Keep Calm, It’s Only Christmas!


It’s not exactly news that Christmas (or the ever-expanding Festive Season) can be one of the most fun but one of most stressful times of the year. The media has created an insta-perfect image of what Christmas ‘should’ look like.  Think along the lines of a White Company catalogue- decorated tree and table, which is of course heaving with a perfectly-cooked array of Christmas treats, surrounded by happy, smiling families, all wearing ironic Christmas jumpers. Oh and don’t forget the handmade gingerbread house, complete with stained glass windows!

Really? Is that what Christmas is?

And what if your Christmas isn’t?

I’ve already heard people stressing out about Christmas. About having everything ready, and how they’ll cope on the day, what to buy, what to cook. And how on Earth they’ll pay for it all.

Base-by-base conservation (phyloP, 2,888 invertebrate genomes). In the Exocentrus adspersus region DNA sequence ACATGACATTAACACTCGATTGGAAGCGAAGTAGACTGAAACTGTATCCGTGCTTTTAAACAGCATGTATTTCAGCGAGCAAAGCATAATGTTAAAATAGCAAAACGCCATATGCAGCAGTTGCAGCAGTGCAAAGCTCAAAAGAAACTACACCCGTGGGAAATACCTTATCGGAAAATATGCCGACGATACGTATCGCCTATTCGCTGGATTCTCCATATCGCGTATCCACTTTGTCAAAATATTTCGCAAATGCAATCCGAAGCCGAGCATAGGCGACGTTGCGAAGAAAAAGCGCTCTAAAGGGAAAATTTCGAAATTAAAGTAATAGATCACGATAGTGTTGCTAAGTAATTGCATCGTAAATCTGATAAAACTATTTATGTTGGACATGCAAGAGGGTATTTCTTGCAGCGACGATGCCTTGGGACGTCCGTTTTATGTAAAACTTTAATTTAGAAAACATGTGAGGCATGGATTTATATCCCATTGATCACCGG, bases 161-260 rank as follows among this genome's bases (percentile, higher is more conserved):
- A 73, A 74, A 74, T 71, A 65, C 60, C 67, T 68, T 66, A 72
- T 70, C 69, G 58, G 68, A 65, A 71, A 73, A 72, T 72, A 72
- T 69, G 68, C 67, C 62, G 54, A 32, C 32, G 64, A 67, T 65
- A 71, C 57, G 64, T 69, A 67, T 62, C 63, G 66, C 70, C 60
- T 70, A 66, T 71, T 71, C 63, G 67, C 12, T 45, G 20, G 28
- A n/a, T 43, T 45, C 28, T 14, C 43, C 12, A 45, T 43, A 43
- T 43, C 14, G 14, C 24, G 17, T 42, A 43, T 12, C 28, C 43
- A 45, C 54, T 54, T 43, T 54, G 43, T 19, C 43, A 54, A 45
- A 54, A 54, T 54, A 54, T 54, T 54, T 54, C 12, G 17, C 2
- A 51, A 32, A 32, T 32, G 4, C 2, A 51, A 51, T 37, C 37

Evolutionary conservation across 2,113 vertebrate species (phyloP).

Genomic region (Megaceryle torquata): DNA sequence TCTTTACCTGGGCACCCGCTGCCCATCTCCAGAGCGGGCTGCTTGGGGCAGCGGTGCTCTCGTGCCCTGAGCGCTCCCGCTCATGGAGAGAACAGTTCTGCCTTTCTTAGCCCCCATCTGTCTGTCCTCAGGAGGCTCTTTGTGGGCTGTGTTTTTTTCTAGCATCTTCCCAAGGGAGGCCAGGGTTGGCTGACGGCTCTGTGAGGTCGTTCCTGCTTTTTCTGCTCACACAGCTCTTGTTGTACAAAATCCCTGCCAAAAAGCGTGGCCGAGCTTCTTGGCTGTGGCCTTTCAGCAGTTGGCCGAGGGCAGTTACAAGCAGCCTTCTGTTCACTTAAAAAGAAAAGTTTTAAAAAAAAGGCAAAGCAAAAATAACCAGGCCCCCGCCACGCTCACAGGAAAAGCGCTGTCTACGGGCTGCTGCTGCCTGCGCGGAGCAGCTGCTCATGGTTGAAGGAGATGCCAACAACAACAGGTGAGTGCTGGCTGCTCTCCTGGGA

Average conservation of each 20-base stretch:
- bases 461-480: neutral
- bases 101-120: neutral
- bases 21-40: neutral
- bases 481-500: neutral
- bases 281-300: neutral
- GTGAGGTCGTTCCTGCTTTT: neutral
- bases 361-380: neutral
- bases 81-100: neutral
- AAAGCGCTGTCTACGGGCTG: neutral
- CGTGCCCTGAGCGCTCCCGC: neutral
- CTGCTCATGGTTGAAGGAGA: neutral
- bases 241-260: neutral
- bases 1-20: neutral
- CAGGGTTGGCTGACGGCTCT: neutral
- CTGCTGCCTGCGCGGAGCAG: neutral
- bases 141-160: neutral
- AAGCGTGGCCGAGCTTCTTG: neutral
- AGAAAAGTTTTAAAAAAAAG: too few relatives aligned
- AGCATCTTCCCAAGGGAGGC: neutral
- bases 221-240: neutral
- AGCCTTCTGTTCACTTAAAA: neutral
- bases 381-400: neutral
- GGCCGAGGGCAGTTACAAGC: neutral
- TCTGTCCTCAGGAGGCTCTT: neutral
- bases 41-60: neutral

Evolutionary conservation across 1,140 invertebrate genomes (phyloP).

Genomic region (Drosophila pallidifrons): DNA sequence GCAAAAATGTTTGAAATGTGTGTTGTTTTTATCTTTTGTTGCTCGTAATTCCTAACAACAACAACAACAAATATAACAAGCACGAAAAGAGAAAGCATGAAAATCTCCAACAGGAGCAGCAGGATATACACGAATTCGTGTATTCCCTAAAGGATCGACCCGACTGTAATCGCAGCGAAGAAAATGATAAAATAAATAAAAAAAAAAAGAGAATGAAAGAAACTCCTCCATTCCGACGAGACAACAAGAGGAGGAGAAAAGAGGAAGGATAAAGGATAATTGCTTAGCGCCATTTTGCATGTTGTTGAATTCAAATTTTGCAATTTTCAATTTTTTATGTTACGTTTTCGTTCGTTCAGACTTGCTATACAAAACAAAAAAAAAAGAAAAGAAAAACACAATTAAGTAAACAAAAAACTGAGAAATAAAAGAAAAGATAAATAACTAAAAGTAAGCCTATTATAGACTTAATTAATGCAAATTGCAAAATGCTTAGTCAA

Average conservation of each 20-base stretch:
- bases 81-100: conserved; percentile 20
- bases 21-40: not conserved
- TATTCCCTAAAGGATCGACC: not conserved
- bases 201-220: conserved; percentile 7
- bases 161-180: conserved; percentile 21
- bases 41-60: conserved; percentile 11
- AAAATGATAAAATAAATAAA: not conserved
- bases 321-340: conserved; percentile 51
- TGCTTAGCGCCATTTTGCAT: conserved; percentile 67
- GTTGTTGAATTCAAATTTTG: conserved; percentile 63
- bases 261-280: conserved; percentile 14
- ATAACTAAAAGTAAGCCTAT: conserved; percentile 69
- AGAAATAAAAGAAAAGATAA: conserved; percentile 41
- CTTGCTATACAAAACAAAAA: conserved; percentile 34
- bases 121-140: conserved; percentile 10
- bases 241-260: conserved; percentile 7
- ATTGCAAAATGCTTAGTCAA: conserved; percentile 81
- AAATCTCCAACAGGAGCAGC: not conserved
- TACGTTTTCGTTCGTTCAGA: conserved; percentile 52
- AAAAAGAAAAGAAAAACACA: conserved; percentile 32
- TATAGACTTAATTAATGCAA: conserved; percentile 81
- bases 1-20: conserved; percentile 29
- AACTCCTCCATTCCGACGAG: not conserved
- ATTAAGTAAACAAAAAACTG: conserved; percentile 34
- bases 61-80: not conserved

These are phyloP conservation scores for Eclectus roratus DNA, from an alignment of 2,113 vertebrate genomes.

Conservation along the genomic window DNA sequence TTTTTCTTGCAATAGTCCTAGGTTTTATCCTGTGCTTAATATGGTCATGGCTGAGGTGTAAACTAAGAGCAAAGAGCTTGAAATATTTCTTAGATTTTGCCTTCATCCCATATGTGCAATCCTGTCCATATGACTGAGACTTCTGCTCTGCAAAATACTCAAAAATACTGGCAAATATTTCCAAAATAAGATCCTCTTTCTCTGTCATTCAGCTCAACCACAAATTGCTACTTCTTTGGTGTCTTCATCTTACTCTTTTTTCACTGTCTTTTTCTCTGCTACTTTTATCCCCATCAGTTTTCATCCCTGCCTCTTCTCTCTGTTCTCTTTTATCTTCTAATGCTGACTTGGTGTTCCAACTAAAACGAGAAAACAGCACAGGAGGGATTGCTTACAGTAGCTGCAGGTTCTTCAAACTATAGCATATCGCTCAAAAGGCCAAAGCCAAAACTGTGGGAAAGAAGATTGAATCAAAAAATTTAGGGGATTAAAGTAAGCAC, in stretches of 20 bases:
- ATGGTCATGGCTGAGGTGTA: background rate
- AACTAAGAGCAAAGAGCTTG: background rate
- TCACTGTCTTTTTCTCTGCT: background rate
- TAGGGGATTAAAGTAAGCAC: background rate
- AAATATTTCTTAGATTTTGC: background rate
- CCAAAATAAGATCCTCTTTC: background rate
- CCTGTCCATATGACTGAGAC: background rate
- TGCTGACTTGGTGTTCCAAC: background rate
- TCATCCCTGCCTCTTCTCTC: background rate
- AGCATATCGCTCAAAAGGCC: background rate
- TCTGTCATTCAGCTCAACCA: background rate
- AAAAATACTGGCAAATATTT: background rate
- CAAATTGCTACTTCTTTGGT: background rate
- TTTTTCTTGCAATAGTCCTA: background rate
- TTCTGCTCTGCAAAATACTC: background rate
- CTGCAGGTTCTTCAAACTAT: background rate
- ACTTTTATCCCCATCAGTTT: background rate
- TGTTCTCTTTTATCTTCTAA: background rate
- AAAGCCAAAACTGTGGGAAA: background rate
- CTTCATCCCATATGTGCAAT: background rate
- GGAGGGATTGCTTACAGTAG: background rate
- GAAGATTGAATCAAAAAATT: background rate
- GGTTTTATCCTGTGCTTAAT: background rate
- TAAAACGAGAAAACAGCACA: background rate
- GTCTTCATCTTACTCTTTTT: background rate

It seems to me that it’s all such a long way from the true spirit of Christmas.  So if you’re feeling the pressure of conforming to the ludicrously high expectations we seem to have about Christmas, it’s worth stopping to think, now, about how you could turn the stress dials down.

Last year I was pretty much bed-bound for most of December. I was devastated that I couldn’t even lie on the sofa and watch the kids decorate the tree, let alone get involved. CFS had my nervous system so revved up and my body so exhausted, that the excitement, noise and lights were such an assault on my senses that I lasted about two minutes before I had to take myself back up to lie quietly on my bed. My mum had to help me wrap presents and my husband did all the cooking on Christmas Day.

As someone who absolutely loves everything about Christmas (including the home-made gingerbread house) I had to completely lower my expectations. And guess what, we all had a lovely Christmas. We spent the morning opening pressies on my bed, and I had to leave the table before everyone else to go and lie down, but it was the most relaxed Christmas I’ve had in years. Yes I missed out on the parties and days out. But there’s other years.